Delhi enjoys ‘poor’ quality air for the second day
Experts said that air quality is unlikely to deteriorate over the next two days at least, after which there could be a marginal spike. But chances of the AQI hitting the ‘severe’ category anytime soon is remote.Updated: Nov 19, 2017, 23:51 IST
Delhi’s air quality further improved on Sunday but continued to remain in the ‘poor’ category for the second consecutive day.
On Sunday the day’s average AQI was 292. On Saturday the AQI was 298. An AQI value between 201 and 300 is considered as ‘poor’ in terms of pollution. The Capital’s AQI had shot up to 486 on November 9.
Experts said that air quality is unlikely to deteriorate over the next two days at least, after which there could be a marginal spike. But chances of the AQI hitting the ‘severe’ category anytime soon is remote.
This has come as a whiff of fresh air Delhiites, as pollution levels hardly drops to such low levels in the city during this time of the year. It usually remains in ‘very poor’ or ‘severe’ category in November. In November 2016, the city had witnessed its worst smog in 17 years. There were three days when air quality was ‘poor’, while in November 2015 there were only two days of ‘poor’ quality air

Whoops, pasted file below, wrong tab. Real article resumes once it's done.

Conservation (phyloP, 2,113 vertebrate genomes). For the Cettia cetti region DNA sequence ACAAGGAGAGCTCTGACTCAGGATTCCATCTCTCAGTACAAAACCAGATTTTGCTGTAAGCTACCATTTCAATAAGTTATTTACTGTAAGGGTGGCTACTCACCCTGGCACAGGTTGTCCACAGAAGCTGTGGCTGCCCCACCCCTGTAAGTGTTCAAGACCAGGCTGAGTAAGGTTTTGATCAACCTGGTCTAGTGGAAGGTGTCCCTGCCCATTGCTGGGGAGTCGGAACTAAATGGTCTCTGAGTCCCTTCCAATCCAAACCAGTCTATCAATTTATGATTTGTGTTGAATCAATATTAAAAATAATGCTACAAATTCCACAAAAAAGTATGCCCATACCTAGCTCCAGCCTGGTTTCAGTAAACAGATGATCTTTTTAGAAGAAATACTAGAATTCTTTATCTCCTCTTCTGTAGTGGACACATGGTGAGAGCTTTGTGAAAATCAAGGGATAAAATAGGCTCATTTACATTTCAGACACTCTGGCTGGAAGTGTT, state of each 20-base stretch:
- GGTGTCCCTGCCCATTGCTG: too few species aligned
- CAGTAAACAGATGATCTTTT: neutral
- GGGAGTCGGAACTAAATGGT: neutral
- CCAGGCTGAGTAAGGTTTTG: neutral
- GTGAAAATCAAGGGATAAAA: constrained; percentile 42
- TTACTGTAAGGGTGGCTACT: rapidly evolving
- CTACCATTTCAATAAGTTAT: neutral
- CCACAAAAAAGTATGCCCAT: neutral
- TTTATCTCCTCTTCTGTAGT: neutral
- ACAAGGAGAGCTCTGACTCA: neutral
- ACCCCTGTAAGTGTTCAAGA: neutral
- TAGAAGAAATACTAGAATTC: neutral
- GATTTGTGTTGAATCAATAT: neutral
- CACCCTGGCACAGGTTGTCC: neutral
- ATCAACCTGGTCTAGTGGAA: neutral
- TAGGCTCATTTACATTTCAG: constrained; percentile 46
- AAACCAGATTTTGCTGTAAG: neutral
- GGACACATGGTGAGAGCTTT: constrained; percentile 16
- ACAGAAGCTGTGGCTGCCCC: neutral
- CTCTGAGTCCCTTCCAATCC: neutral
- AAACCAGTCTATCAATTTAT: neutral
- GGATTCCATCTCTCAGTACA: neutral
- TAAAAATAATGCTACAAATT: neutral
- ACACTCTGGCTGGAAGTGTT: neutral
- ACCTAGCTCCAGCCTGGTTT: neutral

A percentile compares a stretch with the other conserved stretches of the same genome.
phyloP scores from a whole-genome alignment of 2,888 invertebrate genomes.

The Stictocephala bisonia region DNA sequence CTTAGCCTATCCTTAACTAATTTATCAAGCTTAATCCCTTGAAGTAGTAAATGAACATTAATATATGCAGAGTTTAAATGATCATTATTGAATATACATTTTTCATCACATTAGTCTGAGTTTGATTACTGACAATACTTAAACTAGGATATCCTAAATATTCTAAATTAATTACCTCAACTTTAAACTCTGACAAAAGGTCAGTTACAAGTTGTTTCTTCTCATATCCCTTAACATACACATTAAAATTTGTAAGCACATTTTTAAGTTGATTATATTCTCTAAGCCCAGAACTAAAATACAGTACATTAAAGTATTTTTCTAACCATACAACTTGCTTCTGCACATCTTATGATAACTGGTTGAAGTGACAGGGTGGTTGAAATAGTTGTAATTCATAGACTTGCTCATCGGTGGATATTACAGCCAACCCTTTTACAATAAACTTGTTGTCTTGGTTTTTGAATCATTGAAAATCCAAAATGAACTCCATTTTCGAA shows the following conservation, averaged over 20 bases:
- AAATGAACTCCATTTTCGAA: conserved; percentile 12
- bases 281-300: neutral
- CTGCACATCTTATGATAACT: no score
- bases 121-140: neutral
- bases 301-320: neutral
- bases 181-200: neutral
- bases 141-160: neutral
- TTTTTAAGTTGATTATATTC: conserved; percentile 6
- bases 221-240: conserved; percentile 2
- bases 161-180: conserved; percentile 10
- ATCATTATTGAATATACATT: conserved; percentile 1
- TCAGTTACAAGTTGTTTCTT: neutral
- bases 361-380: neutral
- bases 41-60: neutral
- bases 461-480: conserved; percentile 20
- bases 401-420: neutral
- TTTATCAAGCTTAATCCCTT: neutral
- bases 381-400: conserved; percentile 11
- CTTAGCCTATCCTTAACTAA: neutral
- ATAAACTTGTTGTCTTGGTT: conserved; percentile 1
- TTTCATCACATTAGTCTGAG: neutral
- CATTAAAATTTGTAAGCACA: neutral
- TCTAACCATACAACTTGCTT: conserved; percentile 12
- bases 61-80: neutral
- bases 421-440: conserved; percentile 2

“We expect the air quality to remain in the ‘poor’ category over the next two days, at least. Levels of particulate matter – the key pollutants in Delhi’s air - are at their lowest compared to what they usually remain during this time of the year,” said D Saha, head of the air quality laboratory at CPCB.
Earlier this month, the AQI touched 486 on scale of 500 and remained in the ‘severe’ category for seven consecutive days. Levels of particulate matter had shot up more than 10 times above the safe standards. In the aftermath of the pollution gripping the city, schools were shut, the US-based United Airlines temporarily suspended its Newark-Delhi flights and the Delhi government planned to roll out the odd-even road rationing measure.
But a timely rain in northwest India on Thursday and in Delhi on Friday turned to provide respite from the unclean air.
“Two back-to-back western disturbances triggered rains in northwestern states and Delhi. This helped to wash away the pollutants that had accumulated over the past few weeks, not just in Delhi but in neighbouring states too,” said Gurfan Beig head of SAFAR – a pollution forecasting system maintained by the Union government.
Strong winds that are now blowing over Delhi flushed out the remaining pollutants cleaning Delhi’s air.